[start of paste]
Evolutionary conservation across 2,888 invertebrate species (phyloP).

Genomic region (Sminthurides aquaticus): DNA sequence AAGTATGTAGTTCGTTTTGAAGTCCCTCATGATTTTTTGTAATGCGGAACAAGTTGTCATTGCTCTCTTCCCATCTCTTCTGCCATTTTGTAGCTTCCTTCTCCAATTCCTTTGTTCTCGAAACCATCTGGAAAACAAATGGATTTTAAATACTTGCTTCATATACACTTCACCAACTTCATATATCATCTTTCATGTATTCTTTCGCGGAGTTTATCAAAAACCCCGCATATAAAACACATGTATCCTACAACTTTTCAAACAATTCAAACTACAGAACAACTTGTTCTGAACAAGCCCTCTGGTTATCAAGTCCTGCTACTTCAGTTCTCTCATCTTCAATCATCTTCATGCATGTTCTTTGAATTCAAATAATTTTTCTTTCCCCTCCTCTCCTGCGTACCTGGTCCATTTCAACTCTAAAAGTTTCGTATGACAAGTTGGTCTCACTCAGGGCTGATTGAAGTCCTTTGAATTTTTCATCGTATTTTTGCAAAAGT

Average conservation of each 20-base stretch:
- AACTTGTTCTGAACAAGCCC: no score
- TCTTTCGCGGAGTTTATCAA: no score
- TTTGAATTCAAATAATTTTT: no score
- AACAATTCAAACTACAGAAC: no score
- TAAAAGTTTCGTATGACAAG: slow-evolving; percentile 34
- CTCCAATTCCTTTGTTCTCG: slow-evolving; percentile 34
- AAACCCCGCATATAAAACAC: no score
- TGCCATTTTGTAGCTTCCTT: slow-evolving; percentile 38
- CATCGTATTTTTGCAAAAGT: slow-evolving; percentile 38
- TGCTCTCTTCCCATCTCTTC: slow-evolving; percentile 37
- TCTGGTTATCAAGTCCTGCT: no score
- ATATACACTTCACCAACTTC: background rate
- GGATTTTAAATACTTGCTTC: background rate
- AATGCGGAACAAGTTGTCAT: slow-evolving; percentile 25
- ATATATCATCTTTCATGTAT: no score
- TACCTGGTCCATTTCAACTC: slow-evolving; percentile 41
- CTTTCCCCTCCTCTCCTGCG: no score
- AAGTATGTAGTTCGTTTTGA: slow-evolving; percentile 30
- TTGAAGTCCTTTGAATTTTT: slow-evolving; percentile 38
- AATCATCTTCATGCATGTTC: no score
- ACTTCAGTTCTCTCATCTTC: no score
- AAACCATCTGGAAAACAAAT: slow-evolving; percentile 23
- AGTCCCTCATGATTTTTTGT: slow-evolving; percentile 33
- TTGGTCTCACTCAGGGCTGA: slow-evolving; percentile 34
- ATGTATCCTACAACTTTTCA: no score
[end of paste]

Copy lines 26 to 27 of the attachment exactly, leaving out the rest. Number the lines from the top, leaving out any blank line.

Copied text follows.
- AGTCCCTCATGATTTTTTGT: slow-evolving; percentile 33
- TTGGTCTCACTCAGGGCTGA: slow-evolving; percentile 34